What? Last time I looked it was only like 9:30 pm.
So, what have you been up to all night?
Obviously I’ve been watching YouTube videos about the reptile humanoids that rule the world.
Your boyfriend must be out of town again.
So you’re unsupervised. Which means you’ve been doing other bad things, doesn’t it?
Who do you think you’re fooling? I know you. Confess.
I ate In-n-Out.
I looked up pictures of gruesome crime scenes for a few hours.
What? After you ate all those things?
What the hell is the matter with you?
I don’t know! Don’t look at me!
You just love morbidity. There’s some morbidity in your novel, Stupid Children, isn’t there?
Yeah, but I’d say it’s light morbidity. My narrator, Jane, doesn’t really feel comfortable highlighting the sordid. She really fought me on that one.
Good. Why did you decide to write a book about a cult?
Um, why wouldn’t I write a book about a cult? Cults are really, really interesting. Or at least I think so. And when I sit down to write, I try to make it a story I’d want to read, because I really don’t know what it is that other people want. The good news is that I always find that the things that fascinate me are highly available in Google searches, and that means there’s an audience out there that will presumably love me.
What did you name the cult in your book?
They’re called The Second Day Believers. They worship the innards of farm animals. Which is basically what I do because I really love to eat offal. So I based an important element of the Second Day belief system on my food preferences.
What part of the book do people who’ve read it bring up with you most often?
There’s a rebirthing scene. That one is popular. But people mention a chapter where I talk about tattooing more than anything else.
Have you written anything about tattoos that you can copy and paste here?
Sure. A while ago, Gary Socquet, who writes for TNB (I’m a big fan of his), asked me why I thought people get tattoos. I wrote this to him:
“All of my tattoos have been, in one way or another, impulse buys. But I can tell you that my psychological interpretation of tattoos is as follows: people who feel that they are unacceptable and inadequate in some way have the conscious desire to be the opposite of what they fear; acceptable and adequate. Their fear of being inadequate, however, causes them to want to make more of themselves, to decorate themselves. “Perhaps if I adorn my body with what I find beautiful, others will find me beautiful as well, and therefore no longer inadequate.” This is unconscious, of course. The other unconscious event here is that, in embellishing one’s skin with the designs of a tattoo, he is literally covering himself, hiding from the exposure he feels. The tattoo serves as a safety blanket. “Notice my tattoo, not me beneath it.” The irony of tattooing is that the tattooed person, so secretly afraid of his inadequacies, actually invites increased scrutiny by tattooing himself. He has now opened up the floodgates for people to express to him that they do not like or approve of his tattoo, for whatever reasons they may have. This, in effect, has proven to the terribly insecure man that he is so, rightly. And so, in an effort to escape from what is now a proven characteristic of inadequacy, he garnishes himself further, hiding his skin with another tattoo, and another, and another.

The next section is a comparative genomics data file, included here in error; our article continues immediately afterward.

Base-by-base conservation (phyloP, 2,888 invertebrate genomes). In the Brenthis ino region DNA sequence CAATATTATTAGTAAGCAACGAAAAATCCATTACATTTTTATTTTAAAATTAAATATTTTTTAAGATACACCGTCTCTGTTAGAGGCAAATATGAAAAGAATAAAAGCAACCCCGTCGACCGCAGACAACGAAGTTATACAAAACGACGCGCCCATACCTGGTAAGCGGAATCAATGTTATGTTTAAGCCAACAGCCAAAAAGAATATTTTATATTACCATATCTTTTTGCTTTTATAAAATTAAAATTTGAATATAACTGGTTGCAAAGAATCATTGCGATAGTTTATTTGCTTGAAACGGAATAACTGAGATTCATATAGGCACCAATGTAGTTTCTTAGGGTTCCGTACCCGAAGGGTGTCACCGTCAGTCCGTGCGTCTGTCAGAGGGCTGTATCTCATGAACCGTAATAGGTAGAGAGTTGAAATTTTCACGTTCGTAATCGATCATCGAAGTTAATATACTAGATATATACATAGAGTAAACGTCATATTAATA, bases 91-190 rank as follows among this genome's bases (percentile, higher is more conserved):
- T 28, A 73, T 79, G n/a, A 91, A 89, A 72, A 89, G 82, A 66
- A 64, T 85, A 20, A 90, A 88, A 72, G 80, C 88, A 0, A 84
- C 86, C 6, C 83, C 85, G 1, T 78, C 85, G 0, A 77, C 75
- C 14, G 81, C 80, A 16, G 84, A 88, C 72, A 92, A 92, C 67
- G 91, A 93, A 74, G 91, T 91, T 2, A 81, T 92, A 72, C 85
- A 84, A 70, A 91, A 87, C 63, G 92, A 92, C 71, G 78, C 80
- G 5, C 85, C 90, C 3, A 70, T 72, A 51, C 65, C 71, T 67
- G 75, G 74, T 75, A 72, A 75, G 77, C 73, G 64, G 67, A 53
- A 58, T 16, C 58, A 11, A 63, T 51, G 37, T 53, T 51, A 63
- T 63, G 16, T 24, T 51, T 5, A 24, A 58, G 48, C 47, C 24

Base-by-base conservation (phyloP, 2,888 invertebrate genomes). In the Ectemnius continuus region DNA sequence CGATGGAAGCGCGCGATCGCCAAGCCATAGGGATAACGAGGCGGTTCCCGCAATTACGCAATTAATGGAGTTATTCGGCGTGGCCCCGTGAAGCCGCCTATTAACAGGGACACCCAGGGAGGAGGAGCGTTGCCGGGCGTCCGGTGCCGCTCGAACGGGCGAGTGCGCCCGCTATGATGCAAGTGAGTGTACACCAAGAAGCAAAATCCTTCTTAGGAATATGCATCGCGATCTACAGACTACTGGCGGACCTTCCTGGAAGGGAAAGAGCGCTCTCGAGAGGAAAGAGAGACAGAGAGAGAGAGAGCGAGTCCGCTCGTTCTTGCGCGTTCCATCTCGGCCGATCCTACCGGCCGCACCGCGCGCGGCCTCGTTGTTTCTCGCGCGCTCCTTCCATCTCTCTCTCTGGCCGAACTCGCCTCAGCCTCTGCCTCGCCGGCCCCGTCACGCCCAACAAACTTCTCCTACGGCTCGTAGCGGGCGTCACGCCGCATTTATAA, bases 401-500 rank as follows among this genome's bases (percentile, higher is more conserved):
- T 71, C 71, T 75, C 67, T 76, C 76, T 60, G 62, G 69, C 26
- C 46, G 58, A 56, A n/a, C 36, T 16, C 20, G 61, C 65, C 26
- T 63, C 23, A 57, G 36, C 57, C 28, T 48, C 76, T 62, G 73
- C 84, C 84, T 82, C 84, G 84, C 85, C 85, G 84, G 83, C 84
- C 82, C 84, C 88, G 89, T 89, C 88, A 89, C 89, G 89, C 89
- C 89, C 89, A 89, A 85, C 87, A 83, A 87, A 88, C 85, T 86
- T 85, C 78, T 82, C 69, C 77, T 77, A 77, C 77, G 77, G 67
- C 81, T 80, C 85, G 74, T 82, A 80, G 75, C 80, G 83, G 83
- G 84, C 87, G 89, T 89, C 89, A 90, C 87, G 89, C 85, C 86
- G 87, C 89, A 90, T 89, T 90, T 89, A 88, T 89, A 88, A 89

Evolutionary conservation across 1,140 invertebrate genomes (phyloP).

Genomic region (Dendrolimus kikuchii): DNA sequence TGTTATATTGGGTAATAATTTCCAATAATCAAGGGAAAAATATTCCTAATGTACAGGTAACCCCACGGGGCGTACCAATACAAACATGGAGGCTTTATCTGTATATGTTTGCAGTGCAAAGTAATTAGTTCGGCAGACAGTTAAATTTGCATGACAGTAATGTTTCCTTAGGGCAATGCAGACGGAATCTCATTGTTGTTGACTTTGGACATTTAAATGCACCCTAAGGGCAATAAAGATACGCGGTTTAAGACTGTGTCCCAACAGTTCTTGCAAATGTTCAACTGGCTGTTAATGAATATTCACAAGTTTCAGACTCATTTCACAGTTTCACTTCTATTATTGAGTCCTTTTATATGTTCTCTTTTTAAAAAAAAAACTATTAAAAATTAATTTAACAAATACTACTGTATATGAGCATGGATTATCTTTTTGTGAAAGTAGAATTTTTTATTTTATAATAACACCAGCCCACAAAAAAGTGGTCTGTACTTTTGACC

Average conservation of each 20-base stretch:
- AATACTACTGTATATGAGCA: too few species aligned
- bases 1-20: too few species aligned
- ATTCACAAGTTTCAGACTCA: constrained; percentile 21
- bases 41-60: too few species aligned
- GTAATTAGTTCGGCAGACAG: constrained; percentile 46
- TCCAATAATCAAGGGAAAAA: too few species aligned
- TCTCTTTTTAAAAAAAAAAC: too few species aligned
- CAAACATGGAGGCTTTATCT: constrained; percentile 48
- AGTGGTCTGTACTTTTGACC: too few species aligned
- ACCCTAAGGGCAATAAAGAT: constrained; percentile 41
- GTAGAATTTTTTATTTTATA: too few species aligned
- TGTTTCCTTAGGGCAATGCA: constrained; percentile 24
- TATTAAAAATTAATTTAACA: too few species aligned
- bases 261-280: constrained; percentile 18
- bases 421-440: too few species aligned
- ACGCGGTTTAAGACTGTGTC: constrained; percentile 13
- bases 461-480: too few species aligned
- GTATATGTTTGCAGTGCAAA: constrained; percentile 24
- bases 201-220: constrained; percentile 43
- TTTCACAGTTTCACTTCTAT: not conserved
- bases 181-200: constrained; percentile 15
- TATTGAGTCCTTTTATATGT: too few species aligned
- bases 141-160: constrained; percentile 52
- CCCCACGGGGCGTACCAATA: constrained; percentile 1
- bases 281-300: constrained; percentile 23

When this gets really bad, you see people begin to transform themselves into non-human animals.
“Don’t blame me for all of my flaws…I’m just a kitty!”
And so on and so forth.”
What is your spirit animal?
I want to say that I am a fennec fox, because they are my favorite animal and I love them. And I do think I have a lot in common with the fennec fox, but I think I am more likely a far more pedestrian pest, the raccoon. I can be skittish at times and I have always had very dark circles underneath my eyes. When I was young, people would ask me how I got my black eyes. “From my father,” I would answer, and I’m sure at least some of the people who received this answer had the impression that he hit me, though I meant that I’d inherited this particular unattractive trait from his genetic line.
If you could have three wishes, what would they be?
I’m going to assume that I am only allowed to wish for selfish things because no one wants to listen to me talk about world peace and shit. I’d wish for unquestionable, earned critical and financial success. That’s my first wish. Then I’d wish that everyone in the world could have a meaningful, analgesic experience with lost loved ones. People or pets. And I’d save that third wish for an emergency. It’s a smart thing to do, and no one ever thinks to do it. People don’t plan ahead.
What are you working on now?
I’m glad you asked! I’m working on three major projects. Two of those projects are television pilots, both comedies. They’re hilarious and new and different and awesome. The third project is my new novel, which is shaping up to be a psychological thriller, but I’m writing it, so it’s not like anything out there. If you’re in the television world or the book world and you’re interested in any of those things, you should contact me!
Lenore Zion is the author of the novel, Stupid Children (Emergency Press, 2013). Her first book, My Dead Pets are Interesting, was published by TNB Books in 2011, and she was an original contributor to The Nervous Breakdown. Zion has a doctorate in clinical psychology, a degree which spawned her interest in psychological abnormalities. Her specialty is the treatment of sexual pathology, and her dissertation focused on the paraphilias—sexual impulse disorders that include exhibitionism, pedophilia, fetishism, sadism, masochism, and frotteurism, among others. She lives in Los Angeles.